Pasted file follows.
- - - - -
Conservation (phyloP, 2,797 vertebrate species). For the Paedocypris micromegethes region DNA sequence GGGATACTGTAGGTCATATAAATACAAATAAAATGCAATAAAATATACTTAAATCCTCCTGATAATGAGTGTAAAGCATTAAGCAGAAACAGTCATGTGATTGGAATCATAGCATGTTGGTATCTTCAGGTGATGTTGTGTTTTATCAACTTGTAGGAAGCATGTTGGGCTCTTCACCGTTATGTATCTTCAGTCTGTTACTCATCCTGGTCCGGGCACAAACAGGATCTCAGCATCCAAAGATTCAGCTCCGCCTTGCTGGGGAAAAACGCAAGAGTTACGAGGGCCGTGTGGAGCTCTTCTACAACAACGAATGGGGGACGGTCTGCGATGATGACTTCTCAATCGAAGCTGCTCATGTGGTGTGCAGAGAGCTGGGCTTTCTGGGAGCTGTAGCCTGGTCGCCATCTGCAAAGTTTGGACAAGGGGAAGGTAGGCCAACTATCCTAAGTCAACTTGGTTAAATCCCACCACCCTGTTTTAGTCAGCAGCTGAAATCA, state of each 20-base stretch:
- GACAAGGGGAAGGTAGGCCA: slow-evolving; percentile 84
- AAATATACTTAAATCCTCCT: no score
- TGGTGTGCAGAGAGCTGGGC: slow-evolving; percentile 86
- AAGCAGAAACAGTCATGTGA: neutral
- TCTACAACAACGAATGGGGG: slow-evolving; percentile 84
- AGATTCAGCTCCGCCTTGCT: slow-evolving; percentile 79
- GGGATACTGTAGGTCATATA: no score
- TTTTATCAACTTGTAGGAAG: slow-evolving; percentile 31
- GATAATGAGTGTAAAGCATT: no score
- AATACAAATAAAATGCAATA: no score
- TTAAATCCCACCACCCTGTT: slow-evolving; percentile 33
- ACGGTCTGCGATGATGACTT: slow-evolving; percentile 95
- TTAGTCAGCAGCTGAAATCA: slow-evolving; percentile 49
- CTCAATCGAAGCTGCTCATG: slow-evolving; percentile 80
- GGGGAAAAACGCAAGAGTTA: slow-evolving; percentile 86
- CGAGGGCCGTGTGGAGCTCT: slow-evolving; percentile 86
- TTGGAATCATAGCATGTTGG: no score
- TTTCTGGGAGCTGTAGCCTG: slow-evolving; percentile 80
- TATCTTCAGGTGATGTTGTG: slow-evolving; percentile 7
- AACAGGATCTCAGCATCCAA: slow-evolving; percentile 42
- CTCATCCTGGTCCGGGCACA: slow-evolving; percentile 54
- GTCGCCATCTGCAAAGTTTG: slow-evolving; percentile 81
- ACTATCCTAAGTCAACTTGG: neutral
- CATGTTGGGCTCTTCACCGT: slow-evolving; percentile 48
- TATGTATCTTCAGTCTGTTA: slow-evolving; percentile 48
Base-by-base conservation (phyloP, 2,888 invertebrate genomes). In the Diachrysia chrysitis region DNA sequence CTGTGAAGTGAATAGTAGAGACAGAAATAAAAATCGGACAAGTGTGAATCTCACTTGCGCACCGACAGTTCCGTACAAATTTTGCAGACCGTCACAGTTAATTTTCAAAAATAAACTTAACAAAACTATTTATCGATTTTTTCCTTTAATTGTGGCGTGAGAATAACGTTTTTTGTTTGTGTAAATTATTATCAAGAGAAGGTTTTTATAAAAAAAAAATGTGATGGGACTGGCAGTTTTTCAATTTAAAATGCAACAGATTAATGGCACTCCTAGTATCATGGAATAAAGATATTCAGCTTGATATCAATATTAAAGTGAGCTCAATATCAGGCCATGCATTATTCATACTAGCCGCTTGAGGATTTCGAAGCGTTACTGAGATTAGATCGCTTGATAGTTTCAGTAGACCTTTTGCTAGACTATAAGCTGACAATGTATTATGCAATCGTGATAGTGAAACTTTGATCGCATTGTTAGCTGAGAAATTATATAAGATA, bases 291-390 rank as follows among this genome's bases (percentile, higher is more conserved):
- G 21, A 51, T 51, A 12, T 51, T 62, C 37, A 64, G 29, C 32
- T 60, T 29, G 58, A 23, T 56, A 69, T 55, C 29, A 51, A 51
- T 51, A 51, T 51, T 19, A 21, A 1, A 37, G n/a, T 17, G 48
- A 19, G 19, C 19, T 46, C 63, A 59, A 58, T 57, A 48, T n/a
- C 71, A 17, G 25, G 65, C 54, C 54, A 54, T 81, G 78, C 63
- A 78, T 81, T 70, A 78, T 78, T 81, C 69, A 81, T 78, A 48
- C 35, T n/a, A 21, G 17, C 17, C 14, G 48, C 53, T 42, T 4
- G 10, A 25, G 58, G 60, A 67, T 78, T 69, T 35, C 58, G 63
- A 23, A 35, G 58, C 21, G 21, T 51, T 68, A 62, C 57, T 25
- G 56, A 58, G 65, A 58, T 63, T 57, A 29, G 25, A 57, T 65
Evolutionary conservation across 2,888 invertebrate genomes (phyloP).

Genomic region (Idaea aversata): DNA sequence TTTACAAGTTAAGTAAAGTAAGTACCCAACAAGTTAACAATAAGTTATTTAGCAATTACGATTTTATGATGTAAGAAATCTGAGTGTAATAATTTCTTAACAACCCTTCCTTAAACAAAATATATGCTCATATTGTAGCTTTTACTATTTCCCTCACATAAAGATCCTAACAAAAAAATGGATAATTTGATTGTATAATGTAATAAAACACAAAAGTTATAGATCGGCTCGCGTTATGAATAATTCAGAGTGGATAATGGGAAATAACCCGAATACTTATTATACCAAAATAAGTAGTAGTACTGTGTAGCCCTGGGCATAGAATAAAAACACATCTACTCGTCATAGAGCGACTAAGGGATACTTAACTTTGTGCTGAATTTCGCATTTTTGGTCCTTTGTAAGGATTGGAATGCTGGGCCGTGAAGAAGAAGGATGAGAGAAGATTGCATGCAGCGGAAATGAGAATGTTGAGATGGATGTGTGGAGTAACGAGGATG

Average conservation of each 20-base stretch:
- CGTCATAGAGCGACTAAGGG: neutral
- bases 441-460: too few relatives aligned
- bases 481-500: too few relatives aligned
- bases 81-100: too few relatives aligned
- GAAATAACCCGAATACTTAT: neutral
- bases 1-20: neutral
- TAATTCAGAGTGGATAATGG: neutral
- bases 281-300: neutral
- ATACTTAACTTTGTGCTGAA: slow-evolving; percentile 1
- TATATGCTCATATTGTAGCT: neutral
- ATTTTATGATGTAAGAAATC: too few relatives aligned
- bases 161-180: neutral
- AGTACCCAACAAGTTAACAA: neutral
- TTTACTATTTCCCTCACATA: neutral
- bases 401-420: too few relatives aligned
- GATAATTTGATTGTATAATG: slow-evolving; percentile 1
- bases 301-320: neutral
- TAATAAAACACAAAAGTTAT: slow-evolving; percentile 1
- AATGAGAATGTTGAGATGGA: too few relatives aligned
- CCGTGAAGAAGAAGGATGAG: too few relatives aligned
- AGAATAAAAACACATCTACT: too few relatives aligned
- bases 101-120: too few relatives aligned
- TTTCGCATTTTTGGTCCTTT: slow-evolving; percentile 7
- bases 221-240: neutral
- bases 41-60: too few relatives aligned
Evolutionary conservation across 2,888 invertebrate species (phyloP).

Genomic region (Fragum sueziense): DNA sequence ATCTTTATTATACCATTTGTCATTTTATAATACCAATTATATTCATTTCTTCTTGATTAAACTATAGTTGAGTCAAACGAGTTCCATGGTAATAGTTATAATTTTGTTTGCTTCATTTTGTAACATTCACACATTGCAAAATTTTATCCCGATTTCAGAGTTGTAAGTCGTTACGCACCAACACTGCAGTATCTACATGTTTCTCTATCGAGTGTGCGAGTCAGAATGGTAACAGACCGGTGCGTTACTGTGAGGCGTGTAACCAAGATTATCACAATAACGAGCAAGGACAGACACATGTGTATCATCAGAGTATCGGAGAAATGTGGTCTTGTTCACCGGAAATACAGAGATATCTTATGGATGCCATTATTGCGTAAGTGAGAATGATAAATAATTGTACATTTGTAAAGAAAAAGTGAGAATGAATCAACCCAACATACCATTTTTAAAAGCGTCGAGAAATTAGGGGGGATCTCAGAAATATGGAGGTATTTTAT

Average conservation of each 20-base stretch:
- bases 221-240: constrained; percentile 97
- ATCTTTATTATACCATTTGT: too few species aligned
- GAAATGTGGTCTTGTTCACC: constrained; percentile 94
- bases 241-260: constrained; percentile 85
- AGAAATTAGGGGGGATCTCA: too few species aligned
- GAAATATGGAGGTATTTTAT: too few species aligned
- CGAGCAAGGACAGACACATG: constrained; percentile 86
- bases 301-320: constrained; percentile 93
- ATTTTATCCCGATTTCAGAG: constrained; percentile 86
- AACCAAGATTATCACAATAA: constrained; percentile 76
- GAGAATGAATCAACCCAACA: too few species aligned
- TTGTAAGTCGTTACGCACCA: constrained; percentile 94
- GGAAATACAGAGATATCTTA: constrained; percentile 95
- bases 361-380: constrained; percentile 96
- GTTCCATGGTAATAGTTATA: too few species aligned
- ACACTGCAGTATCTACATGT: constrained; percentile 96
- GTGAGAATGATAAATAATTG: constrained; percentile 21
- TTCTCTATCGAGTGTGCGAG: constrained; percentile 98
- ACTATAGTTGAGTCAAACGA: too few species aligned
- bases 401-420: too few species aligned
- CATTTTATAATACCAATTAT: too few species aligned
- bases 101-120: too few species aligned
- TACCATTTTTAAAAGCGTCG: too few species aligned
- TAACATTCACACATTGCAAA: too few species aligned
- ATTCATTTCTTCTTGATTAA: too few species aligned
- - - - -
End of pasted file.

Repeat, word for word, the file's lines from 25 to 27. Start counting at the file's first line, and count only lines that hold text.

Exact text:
- CATGTTGGGCTCTTCACCGT: slow-evolving; percentile 48
- TATGTATCTTCAGTCTGTTA: slow-evolving; percentile 48
Base-by-base conservation (phyloP, 2,888 invertebrate genomes). In the Diachrysia chrysitis region DNA sequence CTGTGAAGTGAATAGTAGAGACAGAAATAAAAATCGGACAAGTGTGAATCTCACTTGCGCACCGACAGTTCCGTACAAATTTTGCAGACCGTCACAGTTAATTTTCAAAAATAAACTTAACAAAACTATTTATCGATTTTTTCCTTTAATTGTGGCGTGAGAATAACGTTTTTTGTTTGTGTAAATTATTATCAAGAGAAGGTTTTTATAAAAAAAAAATGTGATGGGACTGGCAGTTTTTCAATTTAAAATGCAACAGATTAATGGCACTCCTAGTATCATGGAATAAAGATATTCAGCTTGATATCAATATTAAAGTGAGCTCAATATCAGGCCATGCATTATTCATACTAGCCGCTTGAGGATTTCGAAGCGTTACTGAGATTAGATCGCTTGATAGTTTCAGTAGACCTTTTGCTAGACTATAAGCTGACAATGTATTATGCAATCGTGATAGTGAAACTTTGATCGCATTGTTAGCTGAGAAATTATATAAGATA, bases 291-390 rank as follows among this genome's bases (percentile, higher is more conserved):